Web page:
If we accept Shelley’s definition of poetry as “the record of the best and happiest moments of the happiest and best minds,” and if we accept that the “best and happiest minds” nowadays are online, then we logically have to accept that the quadrillions (that’s 10s to the 15th power) of bytes on the Web are analogous, perhaps even identical, to syllables, even words in poems. We are back to Shelley’s original idea that everybody that uses language, now the language of the computer, is a poet.
I make such a claim, and boldly. Composition is composition. Creation is creation. If creation involves words or letters that make up words, then what we have is creative writing, ergo, literature.
That sounds very much like just a play on words, and it is. Poetry is nothing else but playing on words. The Austrian neurologist, psychiatrist, and quasi-literary theorist Sigmund Freud said as much in his 1908 “Der Dichter und das Phantasieren.” Poets play with words and everyone else plays with poets.
What is poetry but where, in the classic 20th-century definition popularized from the unwitting British critic Samuel Johnson by the British-American poet T. S. Eliot, “the most heterogeneous ideas are yoked by violence together”?
There is heated debate among hyperliterature critics about whether links constitute metaphorical binding or, if we use their jargon, rhizomes (a metaphorically-used botanical term appropriated from Swiss psychiatrist Carl Jung but more recently from French philosopher Gilles Deleuze and French psychotherapist Pierre-Félix Guattari’s 1980 Mille Plateaux, translated by Brian Massumi as A Thousand Plateaus). Debatable or not, there is clearly some connection between clicking on a link to get to another site and using allusion to jump in your memory to another poem or text.
Earlier types of hyperpoems, in fact, were basically ways for a reader to learn the meaning or reference of a word by clicking on it, a more efficient and faster way of looking up a definition or an allusion in a dictionary or encyclopedia. Today’s digital native (perhaps we should use the linguistic term “inner circle”?) does not use allusion but metaphor, in the sense that, by clicking on a link in a poem on the screen, the reader may never get back to the so-called original text, but may and should get lost in the centre-less surfing. In Friendster language, if you restrict yourself to your friends, you have missed the whole point of Friendster. Even in the days before YouTube, if you restricted yourself to the words in a poem, you would have missed the whole point of a poem.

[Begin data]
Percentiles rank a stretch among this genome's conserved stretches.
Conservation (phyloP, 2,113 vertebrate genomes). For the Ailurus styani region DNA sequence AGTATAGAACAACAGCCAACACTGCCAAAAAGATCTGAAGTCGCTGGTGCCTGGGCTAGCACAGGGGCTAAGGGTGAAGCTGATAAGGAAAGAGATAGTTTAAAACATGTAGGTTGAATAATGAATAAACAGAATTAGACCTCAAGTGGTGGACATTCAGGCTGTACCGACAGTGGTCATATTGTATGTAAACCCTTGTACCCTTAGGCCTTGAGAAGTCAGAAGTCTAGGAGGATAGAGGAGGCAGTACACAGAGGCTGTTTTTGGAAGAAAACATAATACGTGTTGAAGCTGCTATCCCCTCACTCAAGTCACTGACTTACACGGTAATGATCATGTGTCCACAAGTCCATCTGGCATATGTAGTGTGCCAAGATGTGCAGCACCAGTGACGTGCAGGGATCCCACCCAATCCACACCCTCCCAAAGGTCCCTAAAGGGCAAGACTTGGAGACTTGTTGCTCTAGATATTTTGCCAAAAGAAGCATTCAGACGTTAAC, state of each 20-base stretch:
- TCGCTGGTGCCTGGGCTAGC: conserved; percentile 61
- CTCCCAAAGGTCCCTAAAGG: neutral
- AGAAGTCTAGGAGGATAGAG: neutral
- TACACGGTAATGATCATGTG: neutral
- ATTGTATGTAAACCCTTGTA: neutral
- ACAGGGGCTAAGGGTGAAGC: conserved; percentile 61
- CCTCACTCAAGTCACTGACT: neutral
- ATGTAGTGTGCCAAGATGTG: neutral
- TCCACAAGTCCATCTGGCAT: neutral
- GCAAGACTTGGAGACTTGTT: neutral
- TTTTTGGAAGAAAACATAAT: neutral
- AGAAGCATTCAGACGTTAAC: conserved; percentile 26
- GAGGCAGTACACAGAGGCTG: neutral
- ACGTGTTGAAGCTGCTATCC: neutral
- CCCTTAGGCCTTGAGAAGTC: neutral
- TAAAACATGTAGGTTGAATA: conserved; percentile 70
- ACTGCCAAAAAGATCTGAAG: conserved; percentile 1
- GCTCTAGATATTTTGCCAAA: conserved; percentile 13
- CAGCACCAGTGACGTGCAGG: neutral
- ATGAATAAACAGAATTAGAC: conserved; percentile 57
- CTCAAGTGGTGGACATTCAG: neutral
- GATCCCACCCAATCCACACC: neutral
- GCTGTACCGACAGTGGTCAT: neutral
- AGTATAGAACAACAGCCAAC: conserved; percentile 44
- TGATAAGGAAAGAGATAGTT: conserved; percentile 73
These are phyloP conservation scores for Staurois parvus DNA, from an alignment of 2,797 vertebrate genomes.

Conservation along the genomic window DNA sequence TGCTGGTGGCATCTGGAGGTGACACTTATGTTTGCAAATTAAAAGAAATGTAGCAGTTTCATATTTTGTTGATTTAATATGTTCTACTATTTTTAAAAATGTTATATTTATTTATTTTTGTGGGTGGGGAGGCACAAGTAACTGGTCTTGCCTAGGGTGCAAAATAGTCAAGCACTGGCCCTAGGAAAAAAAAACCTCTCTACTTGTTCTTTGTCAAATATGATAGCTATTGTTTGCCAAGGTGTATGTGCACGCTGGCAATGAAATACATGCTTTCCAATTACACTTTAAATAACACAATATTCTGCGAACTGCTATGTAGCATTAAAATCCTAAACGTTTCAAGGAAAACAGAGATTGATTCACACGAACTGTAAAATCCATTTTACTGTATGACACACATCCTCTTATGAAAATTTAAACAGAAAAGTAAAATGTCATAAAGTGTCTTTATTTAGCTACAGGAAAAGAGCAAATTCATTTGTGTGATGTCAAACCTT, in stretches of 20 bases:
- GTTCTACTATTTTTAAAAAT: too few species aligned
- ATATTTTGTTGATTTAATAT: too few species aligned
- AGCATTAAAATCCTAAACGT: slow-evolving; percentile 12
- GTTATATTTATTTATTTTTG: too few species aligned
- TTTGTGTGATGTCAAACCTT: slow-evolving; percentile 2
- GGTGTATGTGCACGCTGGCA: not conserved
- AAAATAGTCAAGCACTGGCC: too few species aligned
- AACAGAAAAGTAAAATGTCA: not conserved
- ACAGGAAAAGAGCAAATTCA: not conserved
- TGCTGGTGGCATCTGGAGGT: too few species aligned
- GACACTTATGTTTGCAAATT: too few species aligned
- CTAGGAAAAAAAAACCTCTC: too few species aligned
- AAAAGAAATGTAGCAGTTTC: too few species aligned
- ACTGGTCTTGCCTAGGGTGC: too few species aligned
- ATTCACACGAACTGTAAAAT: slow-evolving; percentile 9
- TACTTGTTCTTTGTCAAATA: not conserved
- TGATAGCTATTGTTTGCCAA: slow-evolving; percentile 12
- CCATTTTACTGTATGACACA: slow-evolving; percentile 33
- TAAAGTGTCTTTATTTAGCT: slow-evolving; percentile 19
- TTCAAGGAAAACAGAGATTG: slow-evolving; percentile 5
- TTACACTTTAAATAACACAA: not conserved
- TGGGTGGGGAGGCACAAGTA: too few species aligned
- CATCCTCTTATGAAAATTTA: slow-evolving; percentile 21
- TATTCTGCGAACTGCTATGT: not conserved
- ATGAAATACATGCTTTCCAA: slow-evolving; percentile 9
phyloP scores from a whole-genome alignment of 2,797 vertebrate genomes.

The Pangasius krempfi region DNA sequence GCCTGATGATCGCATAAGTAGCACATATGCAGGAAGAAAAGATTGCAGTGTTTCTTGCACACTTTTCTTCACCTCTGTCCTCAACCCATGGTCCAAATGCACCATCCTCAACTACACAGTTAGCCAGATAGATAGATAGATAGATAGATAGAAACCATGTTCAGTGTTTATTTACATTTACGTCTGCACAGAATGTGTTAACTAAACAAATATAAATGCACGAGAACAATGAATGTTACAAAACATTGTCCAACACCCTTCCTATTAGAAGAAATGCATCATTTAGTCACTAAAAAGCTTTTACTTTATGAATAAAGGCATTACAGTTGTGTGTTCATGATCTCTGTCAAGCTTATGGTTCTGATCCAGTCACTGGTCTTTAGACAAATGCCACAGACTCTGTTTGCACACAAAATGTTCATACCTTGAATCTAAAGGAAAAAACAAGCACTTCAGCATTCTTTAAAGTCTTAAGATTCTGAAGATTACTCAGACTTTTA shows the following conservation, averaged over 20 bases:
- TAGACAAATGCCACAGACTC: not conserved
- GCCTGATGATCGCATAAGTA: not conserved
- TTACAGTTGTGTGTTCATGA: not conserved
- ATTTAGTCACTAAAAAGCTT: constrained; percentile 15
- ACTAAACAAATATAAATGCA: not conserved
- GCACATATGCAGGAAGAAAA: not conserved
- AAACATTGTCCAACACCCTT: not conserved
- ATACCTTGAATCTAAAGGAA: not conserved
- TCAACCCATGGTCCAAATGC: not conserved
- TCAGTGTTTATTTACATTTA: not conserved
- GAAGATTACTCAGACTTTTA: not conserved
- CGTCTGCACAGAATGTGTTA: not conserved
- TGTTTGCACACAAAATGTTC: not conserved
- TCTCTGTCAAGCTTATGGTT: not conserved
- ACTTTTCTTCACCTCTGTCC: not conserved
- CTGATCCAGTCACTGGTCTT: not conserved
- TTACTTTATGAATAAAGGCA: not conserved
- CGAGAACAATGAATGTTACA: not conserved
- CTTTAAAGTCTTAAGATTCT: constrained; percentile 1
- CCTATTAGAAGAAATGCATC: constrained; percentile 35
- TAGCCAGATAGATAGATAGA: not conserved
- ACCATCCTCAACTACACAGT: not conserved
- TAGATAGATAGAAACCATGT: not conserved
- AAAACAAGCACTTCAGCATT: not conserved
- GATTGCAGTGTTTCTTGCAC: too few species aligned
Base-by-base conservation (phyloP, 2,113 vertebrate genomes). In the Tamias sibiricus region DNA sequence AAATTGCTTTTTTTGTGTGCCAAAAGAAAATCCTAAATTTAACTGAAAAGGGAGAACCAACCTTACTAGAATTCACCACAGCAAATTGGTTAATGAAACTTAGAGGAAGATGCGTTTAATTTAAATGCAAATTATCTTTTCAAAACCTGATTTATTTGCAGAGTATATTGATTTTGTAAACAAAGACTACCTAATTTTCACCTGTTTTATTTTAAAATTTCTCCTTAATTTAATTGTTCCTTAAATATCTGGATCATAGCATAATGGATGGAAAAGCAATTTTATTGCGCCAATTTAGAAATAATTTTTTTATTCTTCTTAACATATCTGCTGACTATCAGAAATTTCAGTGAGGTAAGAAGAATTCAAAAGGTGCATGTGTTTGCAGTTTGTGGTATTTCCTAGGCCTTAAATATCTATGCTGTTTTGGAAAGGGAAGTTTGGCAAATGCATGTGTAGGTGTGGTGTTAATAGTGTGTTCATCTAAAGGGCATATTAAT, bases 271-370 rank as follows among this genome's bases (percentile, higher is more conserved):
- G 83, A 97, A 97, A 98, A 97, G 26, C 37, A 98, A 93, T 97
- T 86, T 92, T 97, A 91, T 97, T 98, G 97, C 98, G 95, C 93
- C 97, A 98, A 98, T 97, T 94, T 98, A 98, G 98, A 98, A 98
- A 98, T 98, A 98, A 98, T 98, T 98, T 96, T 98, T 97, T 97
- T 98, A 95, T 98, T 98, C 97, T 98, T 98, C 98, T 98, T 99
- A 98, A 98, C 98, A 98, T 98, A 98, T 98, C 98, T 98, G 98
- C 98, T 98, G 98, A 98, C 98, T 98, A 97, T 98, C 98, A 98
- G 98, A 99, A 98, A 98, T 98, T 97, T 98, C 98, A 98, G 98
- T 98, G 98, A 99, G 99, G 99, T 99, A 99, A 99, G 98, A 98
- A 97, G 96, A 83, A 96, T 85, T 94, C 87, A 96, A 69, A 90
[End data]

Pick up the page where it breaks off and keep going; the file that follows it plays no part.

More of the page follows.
Let us turn that description around. If you think Friendster is only one way of expanding your circle of message senders and receivers, if you think that YouTube is only one way of eavesdropping or allowing others to eavesdrop on personal lives, if you think that blogs are ephemeral, though eternally archived, cocktail conversations, you have forgotten what you learned in kindergarten, namely, that everything is a story, or as the British writer Gilbert Keith Chesterton termed it in his 1908 Orthodoxy, “elfland.”
The Web has the ethics and the logic of elfland, and the logic of elfland is exactly what drives poets to write poetry. Critics must now finally fully discard their concept of Literature with the big letter L, writers must finally fully discard their elitist appropriation of the term “poet,” the billions of webtizens should now finally fully accept that what they punch into their keyboards or say into their voice-activated word processors are not just words on a screen, not just ideas from their heads, not just messages or stubs or posts, but poems.
Poetry is dead. Long live poetry.
(First published in The Philippine Star, May 10 & 17, 2007)